Post # 61
yes they really support the ladies before and after pregnancy, free classes are offered for learning and there is a clinic that will come to your house if you have problems with your baby sleeping/eating etc they make it as easy as possible.
I had the same 3 midwives my entire pregnancy and i have the same 3 this time, with everything in place the dutch have managed to create a feeling of familarity when everything seems strange and a strong support system both medically and socially. Your friend is right, by supporting the ladies during pregnancy the ladies will both want to and be able to give back sooner to the system.
Post # 62
I had no deductible, a low cap and delivery costs were high. So, I paid my cap. Keep in mind that it is very likely that the baby will have his/her own charges too. Based on the numbers you provided (30% up to a family cap of 4k), I think you cam expect to pay between 3-4k.
Post # 63
I live in Belgium and I paid nothing. All my appointments were free, so was my labor, delivery and I had an extra insurance that paid all of the cost for my 5 days in the hospital after. That was about 1000 euros. I pay less than 120 euros a year for this insurance and my baby is also covered on that plan. I had difficulties with breastfeeding, so I got an lactation consultant and I paid 5 euros per visit to help me out. (So 10 euros total and I could call her anytime untill my baby turned one) There was someone to come to my home 8 hours a week, (so I did 4 hours twice a week) to help me with my baby, clean my house, made me something to eat, etc. She was there untill my baby turned a month. We also get 6 rounds of IVF (if medically needed) and you only pay for the deductables. We have the clinic that comes to your home if you need parenting advice and most of the vaccins are free too.
Post # 64
My daughter and I were billed separately. She came a month early and I had a natural birth with an epidural – no complications at all, quick labor. That came to almost $15000. My daughters bill came to $6000. We also got a separate pediatrician bill for $300. She didn’t need to go to the nicu but she did have to get her sugar checked every few hours and a few more visits with the pediatrician than normal. we also had to stay for 3 nights instead of two to be sure that she was getting the hang of breastfeeding and putting on enough weight. We paid $36 out of pocket – we have tricare.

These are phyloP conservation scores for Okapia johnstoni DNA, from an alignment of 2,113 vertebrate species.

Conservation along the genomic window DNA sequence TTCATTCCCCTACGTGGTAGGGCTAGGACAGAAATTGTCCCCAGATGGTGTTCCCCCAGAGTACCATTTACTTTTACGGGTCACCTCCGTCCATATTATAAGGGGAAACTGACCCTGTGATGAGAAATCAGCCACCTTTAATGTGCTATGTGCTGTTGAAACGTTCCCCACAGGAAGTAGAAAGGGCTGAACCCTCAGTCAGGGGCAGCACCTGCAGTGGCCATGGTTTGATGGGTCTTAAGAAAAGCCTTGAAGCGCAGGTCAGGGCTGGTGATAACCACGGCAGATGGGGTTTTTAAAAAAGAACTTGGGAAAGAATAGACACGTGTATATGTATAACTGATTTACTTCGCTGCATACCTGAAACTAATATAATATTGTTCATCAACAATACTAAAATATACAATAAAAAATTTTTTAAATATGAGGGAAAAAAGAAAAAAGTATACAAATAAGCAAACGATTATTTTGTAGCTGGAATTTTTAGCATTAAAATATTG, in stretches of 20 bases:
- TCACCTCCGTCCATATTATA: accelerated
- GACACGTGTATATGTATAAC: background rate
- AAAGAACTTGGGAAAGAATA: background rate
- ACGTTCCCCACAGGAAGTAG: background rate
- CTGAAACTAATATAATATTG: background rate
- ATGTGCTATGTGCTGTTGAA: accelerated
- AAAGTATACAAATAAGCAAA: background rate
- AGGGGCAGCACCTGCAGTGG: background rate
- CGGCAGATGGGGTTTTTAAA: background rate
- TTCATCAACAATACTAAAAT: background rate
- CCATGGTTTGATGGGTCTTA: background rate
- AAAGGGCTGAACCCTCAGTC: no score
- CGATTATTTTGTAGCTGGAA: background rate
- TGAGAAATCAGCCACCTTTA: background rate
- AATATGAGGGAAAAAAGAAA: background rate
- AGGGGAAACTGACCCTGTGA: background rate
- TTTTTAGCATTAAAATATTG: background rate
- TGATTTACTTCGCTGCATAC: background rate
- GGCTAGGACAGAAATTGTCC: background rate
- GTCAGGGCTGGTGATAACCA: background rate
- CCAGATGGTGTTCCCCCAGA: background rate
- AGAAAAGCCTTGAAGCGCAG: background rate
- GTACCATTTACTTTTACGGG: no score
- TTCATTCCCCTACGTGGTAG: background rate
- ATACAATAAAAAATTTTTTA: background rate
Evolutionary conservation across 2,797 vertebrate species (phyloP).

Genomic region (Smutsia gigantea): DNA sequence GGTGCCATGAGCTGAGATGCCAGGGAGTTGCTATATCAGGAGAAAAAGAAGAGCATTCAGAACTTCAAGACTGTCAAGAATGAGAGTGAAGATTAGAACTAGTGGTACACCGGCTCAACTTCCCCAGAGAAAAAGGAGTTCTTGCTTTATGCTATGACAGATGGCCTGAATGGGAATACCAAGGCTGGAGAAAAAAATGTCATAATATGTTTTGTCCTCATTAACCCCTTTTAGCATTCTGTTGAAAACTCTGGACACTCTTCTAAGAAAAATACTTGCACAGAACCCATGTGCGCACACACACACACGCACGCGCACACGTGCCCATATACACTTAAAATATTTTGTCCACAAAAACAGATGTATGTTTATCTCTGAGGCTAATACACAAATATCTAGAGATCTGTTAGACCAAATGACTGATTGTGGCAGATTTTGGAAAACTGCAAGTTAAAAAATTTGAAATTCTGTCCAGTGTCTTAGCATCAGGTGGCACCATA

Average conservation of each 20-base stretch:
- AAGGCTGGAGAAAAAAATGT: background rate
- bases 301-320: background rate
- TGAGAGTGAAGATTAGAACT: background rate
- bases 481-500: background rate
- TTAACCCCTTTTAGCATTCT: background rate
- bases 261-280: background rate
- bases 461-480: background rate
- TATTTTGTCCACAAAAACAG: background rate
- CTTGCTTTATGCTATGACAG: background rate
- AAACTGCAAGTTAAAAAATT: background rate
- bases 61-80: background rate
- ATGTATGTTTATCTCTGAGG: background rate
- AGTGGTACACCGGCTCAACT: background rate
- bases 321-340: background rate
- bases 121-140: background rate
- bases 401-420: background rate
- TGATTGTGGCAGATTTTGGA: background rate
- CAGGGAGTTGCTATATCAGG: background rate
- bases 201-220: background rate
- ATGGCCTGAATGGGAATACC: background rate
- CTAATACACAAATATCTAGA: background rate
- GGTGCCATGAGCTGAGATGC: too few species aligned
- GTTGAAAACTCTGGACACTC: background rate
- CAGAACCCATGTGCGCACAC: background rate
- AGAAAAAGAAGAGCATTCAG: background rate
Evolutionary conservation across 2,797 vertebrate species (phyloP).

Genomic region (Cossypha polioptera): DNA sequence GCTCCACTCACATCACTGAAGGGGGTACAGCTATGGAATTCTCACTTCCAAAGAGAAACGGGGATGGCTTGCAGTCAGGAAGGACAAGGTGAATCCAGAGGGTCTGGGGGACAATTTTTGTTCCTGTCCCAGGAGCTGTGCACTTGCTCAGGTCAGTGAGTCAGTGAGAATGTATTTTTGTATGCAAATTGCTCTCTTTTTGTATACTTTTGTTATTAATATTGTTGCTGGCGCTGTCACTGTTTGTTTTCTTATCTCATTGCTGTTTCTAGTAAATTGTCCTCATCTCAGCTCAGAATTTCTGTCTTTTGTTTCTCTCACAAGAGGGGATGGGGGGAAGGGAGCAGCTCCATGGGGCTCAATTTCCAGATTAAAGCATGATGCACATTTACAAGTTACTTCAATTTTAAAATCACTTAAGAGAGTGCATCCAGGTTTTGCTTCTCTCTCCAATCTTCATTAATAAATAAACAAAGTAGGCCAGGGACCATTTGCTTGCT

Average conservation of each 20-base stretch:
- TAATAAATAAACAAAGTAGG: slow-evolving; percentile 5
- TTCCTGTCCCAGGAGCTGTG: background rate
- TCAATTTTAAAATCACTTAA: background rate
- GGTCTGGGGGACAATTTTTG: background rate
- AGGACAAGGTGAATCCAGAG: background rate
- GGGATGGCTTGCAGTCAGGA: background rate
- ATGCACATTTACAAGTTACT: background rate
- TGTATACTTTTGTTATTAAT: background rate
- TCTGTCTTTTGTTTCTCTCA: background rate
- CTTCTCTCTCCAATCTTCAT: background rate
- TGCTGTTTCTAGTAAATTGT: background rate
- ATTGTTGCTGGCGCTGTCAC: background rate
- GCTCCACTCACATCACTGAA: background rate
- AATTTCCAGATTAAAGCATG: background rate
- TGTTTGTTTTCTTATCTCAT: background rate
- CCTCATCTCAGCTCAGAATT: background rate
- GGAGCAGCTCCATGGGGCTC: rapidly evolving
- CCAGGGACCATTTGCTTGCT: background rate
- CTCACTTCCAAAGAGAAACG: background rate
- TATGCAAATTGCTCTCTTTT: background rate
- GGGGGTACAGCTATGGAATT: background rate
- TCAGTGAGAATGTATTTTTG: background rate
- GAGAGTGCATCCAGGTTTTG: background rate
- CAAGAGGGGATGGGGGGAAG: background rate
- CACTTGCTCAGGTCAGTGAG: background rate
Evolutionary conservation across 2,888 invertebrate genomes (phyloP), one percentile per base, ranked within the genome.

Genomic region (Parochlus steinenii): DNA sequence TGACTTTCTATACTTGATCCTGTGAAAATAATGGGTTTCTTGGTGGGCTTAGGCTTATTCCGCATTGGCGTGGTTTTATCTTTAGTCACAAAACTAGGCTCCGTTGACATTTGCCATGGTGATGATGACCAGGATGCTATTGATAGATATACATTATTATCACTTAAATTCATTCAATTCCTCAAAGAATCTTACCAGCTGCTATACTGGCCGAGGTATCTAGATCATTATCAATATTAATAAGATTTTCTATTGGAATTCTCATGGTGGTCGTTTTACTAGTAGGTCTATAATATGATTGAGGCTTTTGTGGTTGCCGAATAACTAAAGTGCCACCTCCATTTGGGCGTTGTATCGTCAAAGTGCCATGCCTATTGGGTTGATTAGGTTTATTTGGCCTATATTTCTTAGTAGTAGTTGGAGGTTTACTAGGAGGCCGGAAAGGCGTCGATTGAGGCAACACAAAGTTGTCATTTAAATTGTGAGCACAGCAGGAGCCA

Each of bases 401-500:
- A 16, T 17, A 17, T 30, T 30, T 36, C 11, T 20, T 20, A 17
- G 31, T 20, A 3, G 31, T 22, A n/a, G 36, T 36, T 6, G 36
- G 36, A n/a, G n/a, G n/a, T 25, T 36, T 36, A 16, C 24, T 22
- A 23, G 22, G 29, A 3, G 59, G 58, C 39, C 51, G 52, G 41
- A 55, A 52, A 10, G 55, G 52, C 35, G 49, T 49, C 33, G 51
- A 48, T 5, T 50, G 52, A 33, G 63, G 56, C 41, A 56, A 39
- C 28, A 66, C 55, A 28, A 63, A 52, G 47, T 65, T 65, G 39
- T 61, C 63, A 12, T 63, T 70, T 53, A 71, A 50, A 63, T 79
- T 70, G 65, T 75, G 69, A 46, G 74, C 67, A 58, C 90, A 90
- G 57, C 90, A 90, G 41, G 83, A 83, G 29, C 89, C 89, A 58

Post # 65
I just wish for once there could be a thread where people didn’t post how their maternity care is FREEEEEEEEEEE and how do you dooooooooooooooooo it Americans?!?!?!??!! Seriously gag me. We get it. Obviously this poster is looking for people who used insurance.
OP, my insurance paid 100% for maternity care so technically I paid nothing out of pocket. My total amount BILLED to insurance was around $16k though for a normal vaginal birth.
I did have to pay the deductible for my daughter though. Remember that once the baby is born they are billed as a separate person. Our deductible was only $250 but the total bill was around $700 I think (nursery care during her hearing test, vitamin K, hep B vaccination etc). You need to have a family plan of some sort in order to cover dependents, but I believe you can change that once they’re born since it’s a “life event”.
Post # 66
- Wedding: January 2021 - City, State
it didn’t actually say for people who used insurance, it asked what you paid.
i have no idea what the $$$ is for American health care so it’s like “wow jeez, how do you manage that much money?” It’s a huge cost for having a baby.
it absolutely makes me appreciate my free healthcare
Post # 67
I don’t think your friends one experience in Ireland is truly reflective of the whole system. Having friends on both sides of the pond I do think Ireland, indeed maybe Europe, has a less interference policy when it comes to pregnancy. Although there are regular check ups there seems to be a lot less tests here, it’s more we’re here if you need us but work away as this is a nautral process. Whereas my friends in the States seem to have a lot more interaction with their doctor & there was tests & scans and bloods quite a bit. So perhaps you friend had a different expectation of what the process should be than what she experienced in Ireland.